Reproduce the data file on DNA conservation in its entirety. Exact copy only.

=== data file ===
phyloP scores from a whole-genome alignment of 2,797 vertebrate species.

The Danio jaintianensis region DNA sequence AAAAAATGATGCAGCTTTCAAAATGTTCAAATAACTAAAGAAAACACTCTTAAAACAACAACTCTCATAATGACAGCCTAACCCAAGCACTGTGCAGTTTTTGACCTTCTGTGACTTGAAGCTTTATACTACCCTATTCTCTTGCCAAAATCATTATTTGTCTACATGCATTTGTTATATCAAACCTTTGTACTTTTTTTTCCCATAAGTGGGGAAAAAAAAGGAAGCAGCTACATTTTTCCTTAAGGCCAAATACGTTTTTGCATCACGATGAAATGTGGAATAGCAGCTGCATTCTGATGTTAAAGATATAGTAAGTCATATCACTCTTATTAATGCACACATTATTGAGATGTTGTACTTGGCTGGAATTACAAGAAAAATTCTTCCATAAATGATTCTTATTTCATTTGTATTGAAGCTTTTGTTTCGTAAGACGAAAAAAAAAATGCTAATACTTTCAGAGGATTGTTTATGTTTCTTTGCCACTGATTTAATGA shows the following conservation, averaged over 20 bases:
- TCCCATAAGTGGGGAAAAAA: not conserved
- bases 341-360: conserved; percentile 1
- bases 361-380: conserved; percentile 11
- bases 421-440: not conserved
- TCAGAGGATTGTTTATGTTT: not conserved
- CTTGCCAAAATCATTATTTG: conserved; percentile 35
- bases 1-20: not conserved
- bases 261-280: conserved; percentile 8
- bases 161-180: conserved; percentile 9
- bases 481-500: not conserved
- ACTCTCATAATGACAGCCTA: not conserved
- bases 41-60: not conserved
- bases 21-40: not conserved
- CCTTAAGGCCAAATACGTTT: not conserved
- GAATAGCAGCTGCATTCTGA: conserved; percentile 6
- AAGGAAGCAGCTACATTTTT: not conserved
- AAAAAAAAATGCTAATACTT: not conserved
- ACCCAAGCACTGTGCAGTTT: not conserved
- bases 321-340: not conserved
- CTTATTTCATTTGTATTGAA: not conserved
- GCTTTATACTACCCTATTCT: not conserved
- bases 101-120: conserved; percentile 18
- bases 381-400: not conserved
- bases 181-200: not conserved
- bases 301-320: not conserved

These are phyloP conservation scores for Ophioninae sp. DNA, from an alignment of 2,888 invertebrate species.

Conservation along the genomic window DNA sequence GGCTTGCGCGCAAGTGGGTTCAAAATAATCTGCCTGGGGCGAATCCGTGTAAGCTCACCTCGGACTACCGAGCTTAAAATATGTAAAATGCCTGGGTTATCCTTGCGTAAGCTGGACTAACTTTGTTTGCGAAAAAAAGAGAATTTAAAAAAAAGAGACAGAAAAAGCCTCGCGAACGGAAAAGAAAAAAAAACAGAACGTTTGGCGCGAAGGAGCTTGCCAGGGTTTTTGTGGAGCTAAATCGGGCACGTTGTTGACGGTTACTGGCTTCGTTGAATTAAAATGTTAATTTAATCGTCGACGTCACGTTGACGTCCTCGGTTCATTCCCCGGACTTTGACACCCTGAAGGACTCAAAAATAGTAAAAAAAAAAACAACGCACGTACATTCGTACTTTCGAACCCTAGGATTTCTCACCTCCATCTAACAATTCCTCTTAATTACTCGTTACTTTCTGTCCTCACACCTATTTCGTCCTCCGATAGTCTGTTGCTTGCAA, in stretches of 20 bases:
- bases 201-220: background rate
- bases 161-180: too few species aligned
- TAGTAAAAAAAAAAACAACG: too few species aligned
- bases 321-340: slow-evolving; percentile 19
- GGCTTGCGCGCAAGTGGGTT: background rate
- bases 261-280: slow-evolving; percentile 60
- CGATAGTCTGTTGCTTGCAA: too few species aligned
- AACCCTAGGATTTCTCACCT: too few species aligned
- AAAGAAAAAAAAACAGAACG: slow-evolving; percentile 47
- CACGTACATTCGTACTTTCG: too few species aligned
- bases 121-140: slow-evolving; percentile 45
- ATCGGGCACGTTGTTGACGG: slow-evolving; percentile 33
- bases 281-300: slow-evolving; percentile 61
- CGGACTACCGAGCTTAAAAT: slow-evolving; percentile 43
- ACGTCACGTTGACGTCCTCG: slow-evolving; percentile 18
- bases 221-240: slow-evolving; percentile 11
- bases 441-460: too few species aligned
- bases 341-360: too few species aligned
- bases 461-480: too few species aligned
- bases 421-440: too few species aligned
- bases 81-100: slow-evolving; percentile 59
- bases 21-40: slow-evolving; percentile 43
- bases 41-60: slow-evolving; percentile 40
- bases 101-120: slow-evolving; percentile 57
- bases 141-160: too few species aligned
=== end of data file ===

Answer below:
phyloP scores from a whole-genome alignment of 2,797 vertebrate species.

The Danio jaintianensis region DNA sequence AAAAAATGATGCAGCTTTCAAAATGTTCAAATAACTAAAGAAAACACTCTTAAAACAACAACTCTCATAATGACAGCCTAACCCAAGCACTGTGCAGTTTTTGACCTTCTGTGACTTGAAGCTTTATACTACCCTATTCTCTTGCCAAAATCATTATTTGTCTACATGCATTTGTTATATCAAACCTTTGTACTTTTTTTTCCCATAAGTGGGGAAAAAAAAGGAAGCAGCTACATTTTTCCTTAAGGCCAAATACGTTTTTGCATCACGATGAAATGTGGAATAGCAGCTGCATTCTGATGTTAAAGATATAGTAAGTCATATCACTCTTATTAATGCACACATTATTGAGATGTTGTACTTGGCTGGAATTACAAGAAAAATTCTTCCATAAATGATTCTTATTTCATTTGTATTGAAGCTTTTGTTTCGTAAGACGAAAAAAAAAATGCTAATACTTTCAGAGGATTGTTTATGTTTCTTTGCCACTGATTTAATGA shows the following conservation, averaged over 20 bases:
- TCCCATAAGTGGGGAAAAAA: not conserved
- bases 341-360: conserved; percentile 1
- bases 361-380: conserved; percentile 11
- bases 421-440: not conserved
- TCAGAGGATTGTTTATGTTT: not conserved
- CTTGCCAAAATCATTATTTG: conserved; percentile 35
- bases 1-20: not conserved
- bases 261-280: conserved; percentile 8
- bases 161-180: conserved; percentile 9
- bases 481-500: not conserved
- ACTCTCATAATGACAGCCTA: not conserved
- bases 41-60: not conserved
- bases 21-40: not conserved
- CCTTAAGGCCAAATACGTTT: not conserved
- GAATAGCAGCTGCATTCTGA: conserved; percentile 6
- AAGGAAGCAGCTACATTTTT: not conserved
- AAAAAAAAATGCTAATACTT: not conserved
- ACCCAAGCACTGTGCAGTTT: not conserved
- bases 321-340: not conserved
- CTTATTTCATTTGTATTGAA: not conserved
- GCTTTATACTACCCTATTCT: not conserved
- bases 101-120: conserved; percentile 18
- bases 381-400: not conserved
- bases 181-200: not conserved
- bases 301-320: not conserved

These are phyloP conservation scores for Ophioninae sp. DNA, from an alignment of 2,888 invertebrate species.

Conservation along the genomic window DNA sequence GGCTTGCGCGCAAGTGGGTTCAAAATAATCTGCCTGGGGCGAATCCGTGTAAGCTCACCTCGGACTACCGAGCTTAAAATATGTAAAATGCCTGGGTTATCCTTGCGTAAGCTGGACTAACTTTGTTTGCGAAAAAAAGAGAATTTAAAAAAAAGAGACAGAAAAAGCCTCGCGAACGGAAAAGAAAAAAAAACAGAACGTTTGGCGCGAAGGAGCTTGCCAGGGTTTTTGTGGAGCTAAATCGGGCACGTTGTTGACGGTTACTGGCTTCGTTGAATTAAAATGTTAATTTAATCGTCGACGTCACGTTGACGTCCTCGGTTCATTCCCCGGACTTTGACACCCTGAAGGACTCAAAAATAGTAAAAAAAAAAACAACGCACGTACATTCGTACTTTCGAACCCTAGGATTTCTCACCTCCATCTAACAATTCCTCTTAATTACTCGTTACTTTCTGTCCTCACACCTATTTCGTCCTCCGATAGTCTGTTGCTTGCAA, in stretches of 20 bases:
- bases 201-220: background rate
- bases 161-180: too few species aligned
- TAGTAAAAAAAAAAACAACG: too few species aligned
- bases 321-340: slow-evolving; percentile 19
- GGCTTGCGCGCAAGTGGGTT: background rate
- bases 261-280: slow-evolving; percentile 60
- CGATAGTCTGTTGCTTGCAA: too few species aligned
- AACCCTAGGATTTCTCACCT: too few species aligned
- AAAGAAAAAAAAACAGAACG: slow-evolving; percentile 47
- CACGTACATTCGTACTTTCG: too few species aligned
- bases 121-140: slow-evolving; percentile 45
- ATCGGGCACGTTGTTGACGG: slow-evolving; percentile 33
- bases 281-300: slow-evolving; percentile 61
- CGGACTACCGAGCTTAAAAT: slow-evolving; percentile 43
- ACGTCACGTTGACGTCCTCG: slow-evolving; percentile 18
- bases 221-240: slow-evolving; percentile 11
- bases 441-460: too few species aligned
- bases 341-360: too few species aligned
- bases 461-480: too few species aligned
- bases 421-440: too few species aligned
- bases 81-100: slow-evolving; percentile 59
- bases 21-40: slow-evolving; percentile 43
- bases 41-60: slow-evolving; percentile 40
- bases 101-120: slow-evolving; percentile 57
- bases 141-160: too few species aligned